Vapor is a problem when it turns from vapor to moisture (water). This occurs at the “Dew Point”. I’ll let you Google dew point to learn about that, but basically it’s when the vapor moves from the warm moist side to the cooler side and turns into water. Walls are not vented like attics are vented. So, it’s important to keep vapor out of the walls.

Obviously if you have a lot of vapor on the interior of your house (basement rooms), then you’ll have more of a problem. If your basement is “dry”, you may not need a vapor barrier.

Recently we’ve learned a lot about the movement of vapor in walls. We use to just think in terms of winter. Now we know that if you live where it’s warm and moist on the exterior and you cool the interior, then the vapor moves in the opposite direction and you do not want a vapor barrier because it will “trap” any moisture in the wall causing mold...probably not dryrot because there isn’t enough moisture to do that kind of damage.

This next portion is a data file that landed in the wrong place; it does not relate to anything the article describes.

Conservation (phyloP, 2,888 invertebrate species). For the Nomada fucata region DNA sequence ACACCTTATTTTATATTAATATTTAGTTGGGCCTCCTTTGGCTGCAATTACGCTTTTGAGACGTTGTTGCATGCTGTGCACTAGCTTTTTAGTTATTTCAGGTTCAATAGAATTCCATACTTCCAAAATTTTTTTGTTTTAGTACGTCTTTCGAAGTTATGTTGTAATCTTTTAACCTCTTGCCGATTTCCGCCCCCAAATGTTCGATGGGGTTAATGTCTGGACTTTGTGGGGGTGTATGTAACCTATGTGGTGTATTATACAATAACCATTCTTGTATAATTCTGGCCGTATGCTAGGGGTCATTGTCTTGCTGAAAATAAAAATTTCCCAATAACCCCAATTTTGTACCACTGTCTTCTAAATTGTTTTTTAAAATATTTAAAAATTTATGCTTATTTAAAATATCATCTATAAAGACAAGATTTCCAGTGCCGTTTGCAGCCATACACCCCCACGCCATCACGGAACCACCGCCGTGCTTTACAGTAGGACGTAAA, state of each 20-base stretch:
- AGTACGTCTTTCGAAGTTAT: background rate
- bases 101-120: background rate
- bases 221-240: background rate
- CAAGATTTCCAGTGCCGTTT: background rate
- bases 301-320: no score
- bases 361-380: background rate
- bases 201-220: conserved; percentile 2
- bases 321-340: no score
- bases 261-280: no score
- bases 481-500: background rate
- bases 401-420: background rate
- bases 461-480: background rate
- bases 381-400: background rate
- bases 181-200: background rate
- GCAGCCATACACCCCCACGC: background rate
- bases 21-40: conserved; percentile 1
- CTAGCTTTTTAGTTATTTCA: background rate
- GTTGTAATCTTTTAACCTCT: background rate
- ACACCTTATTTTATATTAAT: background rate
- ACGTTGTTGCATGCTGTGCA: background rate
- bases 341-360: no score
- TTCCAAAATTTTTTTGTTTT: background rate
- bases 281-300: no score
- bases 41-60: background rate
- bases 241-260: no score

In northern environments, they use a plastic sheeting because the temperature never changes enough to have the vapor change directions. Likewise, in the south, they never use vapor barriers because the exterior is almost always warmer than the interior (due to air conditioning).

I live in a similar environment as you, but on the west coast. I never use a vapor barrier because 1) I don’t have that big of a vapor problem, and 2) I want the moisture to escape when the season changes.

However, you are different. When I paint my interior walls, that provides a substantial vapor barrier. You are going to install boards on the walls, so vapor will easily enter your walls AND you don’t have a vapor barrier on your insulation. Because of that, I’d use a vapor barrier. (No matter how good you install the vapor barrier, (even taping the joints and edges) vapor will still get in the wall through outlets, switches, etc. )

Your new mini-split system is good, because it will “move air” and help dry the room. The dehumidifier is essential and you should keep it running year-round.